Over the years, I have learned to watch insider buying within the small cap space. So many times I have seen big moves in these stocks that were preceded by significant insider buying. This makes sense. Most small cap names receive scant analyst coverage so significant positive catalysts for these names do not receive color from analysts. Insider buying can be the signal that those in the "know" see these catalysts on the horizon and are putting their money where their mouths are.
Although not fool proof, I like the strong correlation over the years of insider buying in the space with overall performance of these stocks over the next 12 months. One of my routines over every weekend is to peruse Barron's for small caps that are seeing some significant insider buying for investing ideas. Here are two cash-rich small caps with recent insider purchases that caught my eye over the weekend.
ReachLocal (NASDAQ:RLOC), which provides a total marketing system to small business customers including search engine marketing, contact management and customer relationship capabilities saw approximately $500K in new stock purchases from its new CEO, Sharon Rowlands. Ms. Rowlands had a successful stint running Thomson Financial for four years in the late 2000s.
ReachLocal could be shaping up to be a budding turnaround story. In a typical move by a new CEO, the company recently lowered guidance and basically "Kitchen sinked" a lot of expectations recently. The company actually beat bottom line expectations during its last quarterly earnings report in early May.
The company is posting small losses but has a lot of potential opportunities. The company has been consistently operating cash flow positive despite earnings "losses." It is also selling at just 35% of annual revenues. Most players in this space sell for multiples of annual sales.
The company has just a ~$180 million market capitalization. However, over $70 million of this is represented by net cash on the books. The stock is selling for just over $6 a share, which is approximately one third its highs last year. Five analysts cover the stock with $12.00 a share median price target on the stock.
This company seems to have a lot of turnaround potential for a new CEO that will probably do some restructuring, focus on higher margin products and has balance sheet flexibility given the company's net cash position. The stock also is at long-term technical support levels (See Chart).
Fibrocell Science (NASDAQ:FCSC) is a cell therapy company focused on developing first-in-class treatments for skin diseases and conditions, particularly those with high unmet medical needs. The company's autologous fibroblast technology utilizes the patient's own fibroblast cells (skin cells responsible for the production of essential connective tissue and collagen) to produce collagen lost through trauma or natural aging process. It has one FDA approved product, LAVIV that is currently approved for targeting "smile" lines.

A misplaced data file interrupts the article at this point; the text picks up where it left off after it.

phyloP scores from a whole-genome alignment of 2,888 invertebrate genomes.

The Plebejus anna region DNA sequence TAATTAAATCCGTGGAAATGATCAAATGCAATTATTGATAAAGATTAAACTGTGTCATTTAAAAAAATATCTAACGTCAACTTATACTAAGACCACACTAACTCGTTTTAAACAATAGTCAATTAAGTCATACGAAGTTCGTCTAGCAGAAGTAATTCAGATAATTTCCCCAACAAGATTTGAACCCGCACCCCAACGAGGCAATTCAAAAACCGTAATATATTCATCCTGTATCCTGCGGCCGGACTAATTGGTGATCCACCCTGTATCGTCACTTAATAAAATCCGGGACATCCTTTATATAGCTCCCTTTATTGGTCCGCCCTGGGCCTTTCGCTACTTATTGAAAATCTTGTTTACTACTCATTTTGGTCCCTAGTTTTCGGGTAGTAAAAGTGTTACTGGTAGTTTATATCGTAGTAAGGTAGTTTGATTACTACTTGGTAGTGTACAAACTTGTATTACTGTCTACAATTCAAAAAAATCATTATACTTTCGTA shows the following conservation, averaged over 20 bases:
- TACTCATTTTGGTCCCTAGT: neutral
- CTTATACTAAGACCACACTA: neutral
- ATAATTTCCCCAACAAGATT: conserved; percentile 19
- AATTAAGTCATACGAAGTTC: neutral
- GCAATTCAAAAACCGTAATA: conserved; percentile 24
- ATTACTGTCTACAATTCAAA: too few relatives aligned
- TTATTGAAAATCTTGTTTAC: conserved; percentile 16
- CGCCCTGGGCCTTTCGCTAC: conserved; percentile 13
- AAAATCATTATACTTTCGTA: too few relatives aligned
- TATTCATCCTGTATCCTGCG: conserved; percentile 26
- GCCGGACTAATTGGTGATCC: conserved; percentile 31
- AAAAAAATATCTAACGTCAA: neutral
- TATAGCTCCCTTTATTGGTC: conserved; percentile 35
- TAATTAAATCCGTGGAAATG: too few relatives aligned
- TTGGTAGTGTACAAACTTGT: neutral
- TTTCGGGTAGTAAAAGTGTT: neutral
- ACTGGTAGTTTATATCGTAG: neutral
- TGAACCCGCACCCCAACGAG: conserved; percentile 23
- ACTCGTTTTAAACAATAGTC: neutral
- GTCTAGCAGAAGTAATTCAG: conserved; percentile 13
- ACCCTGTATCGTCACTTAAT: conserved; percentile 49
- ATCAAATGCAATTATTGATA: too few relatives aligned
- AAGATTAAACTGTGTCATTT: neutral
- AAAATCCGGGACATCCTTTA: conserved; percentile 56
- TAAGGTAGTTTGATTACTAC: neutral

The company is currently conducting trials to prove this product could be effective treating vocal cord scarring and burn victims. The stock was cut in half from $6.00 a share in the small cap biotech sell-off that lasted two months after being triggered in early March. The shares went under $3.00 a share before bouncing back recently.
Several insiders took advantage of the stock's decline to add over $1 million in new stock in early June. Fortuitous timing given the FDA just granted orphan drug designation to its Fibrocell's genetically-modified autologous human fibroblasts to treat dystrophic epidermolysis bullosa (DEB), a broad category of rare and severe genetic skin diseases on June 13th.
The company currently has a market capitalization of just over $150 million. Fibrocell has over $50 million in net cash on the balance sheet. Only two analysts cover the stock. One has a $7.00 price target on FCSC and the other is at $9.25 a share.
I took stakes in both of these companies at the beginning of the trading week this morning.
Disclosure: The author is long FCSC, RLOC. The author wrote this article themselves, and it expresses their own opinions. The author is not receiving compensation for it (other than from Seeking Alpha). The author has no business relationship with any company whose stock is mentioned in this article.